Posted by: Erica Retrochef | May 23, 2011

Hot Herb Bread … Italian Style

I always find it funny when manufacturers of non-food products jumped on the recipe bandwagon. You’d think that something like aluminum foil would more or less sell itself. But apparently the Reynolds Wrap creative team felt there was some segment of potential customers that would be buying their product if only they knew how useful it was for making garlic bread!

HOT HERB BREAD…ITALIAN STYLE

1 loaf Italian bread (about 14 inches)
1/2 cup soft butter or margarine
1 teaspoon parsley flakes
1/4 teaspoon oregano, crumbled
1/4 teaspoon dried dill weed
1 clove garlic, minced
Grated Parmesan cheese
Reynolds Wrap

Cut bread diagonally into 1 inch slices. Blend butter or margarine, parsley, oregano, dill and garlic. Put bread slices together again with butter mixture in between. Shape Reynolds Wrap around loaf boat-fashion, twisting ends and leaving top open. Sprinkle top liberally with cheese and parsley flakes. Heat in hot oven (400° F.) for 10 minutes.

The variety of herbs in this recipe is promising — whether it promises to be a delightful blend, or an overwhelming disaster, remains to be seen!

Slicing bread is, of course, quite easy.

There is exactly enough butter for a 14-inch loaf as long as you butter only one side of the slices.

Butter actually makes a very good food-glue for holding the slices back together!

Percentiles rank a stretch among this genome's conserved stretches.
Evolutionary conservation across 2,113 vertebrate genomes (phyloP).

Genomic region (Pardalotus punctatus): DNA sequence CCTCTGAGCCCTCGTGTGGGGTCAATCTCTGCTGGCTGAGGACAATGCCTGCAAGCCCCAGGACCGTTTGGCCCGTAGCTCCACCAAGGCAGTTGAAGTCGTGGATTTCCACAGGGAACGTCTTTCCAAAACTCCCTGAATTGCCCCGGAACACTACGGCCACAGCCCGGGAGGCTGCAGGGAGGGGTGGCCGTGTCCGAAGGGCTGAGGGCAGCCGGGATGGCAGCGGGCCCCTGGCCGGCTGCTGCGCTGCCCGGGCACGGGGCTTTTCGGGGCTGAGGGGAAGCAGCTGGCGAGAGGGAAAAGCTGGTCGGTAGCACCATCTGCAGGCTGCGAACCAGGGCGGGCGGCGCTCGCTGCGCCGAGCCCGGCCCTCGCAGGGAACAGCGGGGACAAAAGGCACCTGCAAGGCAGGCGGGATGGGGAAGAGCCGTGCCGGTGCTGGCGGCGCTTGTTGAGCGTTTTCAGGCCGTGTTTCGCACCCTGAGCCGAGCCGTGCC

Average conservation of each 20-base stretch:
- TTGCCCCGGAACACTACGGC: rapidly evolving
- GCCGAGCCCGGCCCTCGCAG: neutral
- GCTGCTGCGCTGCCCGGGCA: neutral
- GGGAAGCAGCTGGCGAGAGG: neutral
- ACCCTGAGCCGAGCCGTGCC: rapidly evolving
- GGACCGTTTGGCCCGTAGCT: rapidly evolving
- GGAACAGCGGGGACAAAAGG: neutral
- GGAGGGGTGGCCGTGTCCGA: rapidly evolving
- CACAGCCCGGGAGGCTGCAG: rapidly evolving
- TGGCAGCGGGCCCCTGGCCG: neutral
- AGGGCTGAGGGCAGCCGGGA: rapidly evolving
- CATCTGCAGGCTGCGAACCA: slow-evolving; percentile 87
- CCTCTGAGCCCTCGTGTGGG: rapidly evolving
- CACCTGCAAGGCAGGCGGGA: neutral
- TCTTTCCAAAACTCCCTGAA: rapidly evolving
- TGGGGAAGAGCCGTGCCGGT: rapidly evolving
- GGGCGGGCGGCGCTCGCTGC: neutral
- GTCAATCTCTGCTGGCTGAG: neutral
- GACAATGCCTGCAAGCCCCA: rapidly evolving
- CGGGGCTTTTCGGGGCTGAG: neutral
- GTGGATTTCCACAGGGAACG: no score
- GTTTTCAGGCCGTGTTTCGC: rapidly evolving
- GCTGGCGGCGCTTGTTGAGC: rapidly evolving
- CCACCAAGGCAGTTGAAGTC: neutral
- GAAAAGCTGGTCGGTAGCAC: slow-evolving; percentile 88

After a quick trip in the oven, the sprinkle of Parmesan on top had slightly melted and crusted nicely.

Even though the traditional dish for garlic bread is spaghetti or other Italian pasta dish, it was a lovely side for red beans ‘n’ rice. The herbs in addition to garlic gave it a delicious depth of flavor, and it was quite warm and buttery. The Parmesan cheese on top is a nice touch, but leaving it off wouldn’t be a disaster. (Leaving the foil off probably wouldn’t be a disaster either…)

Image originally from 1965 Good Housekeeping, and now available online thanks to TJS Labs Gallery of Graphic Design.

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Responses

  1. That’s sorta what I was thinking, actually … it’s a fine recipe, but why do you need the foil? (You don’t, unless you’re trying to convince other people that they need it.)

  2. The foil keeps the crust from overtoasting and becoming too crisp. My mom used to make something similar to this all the time.


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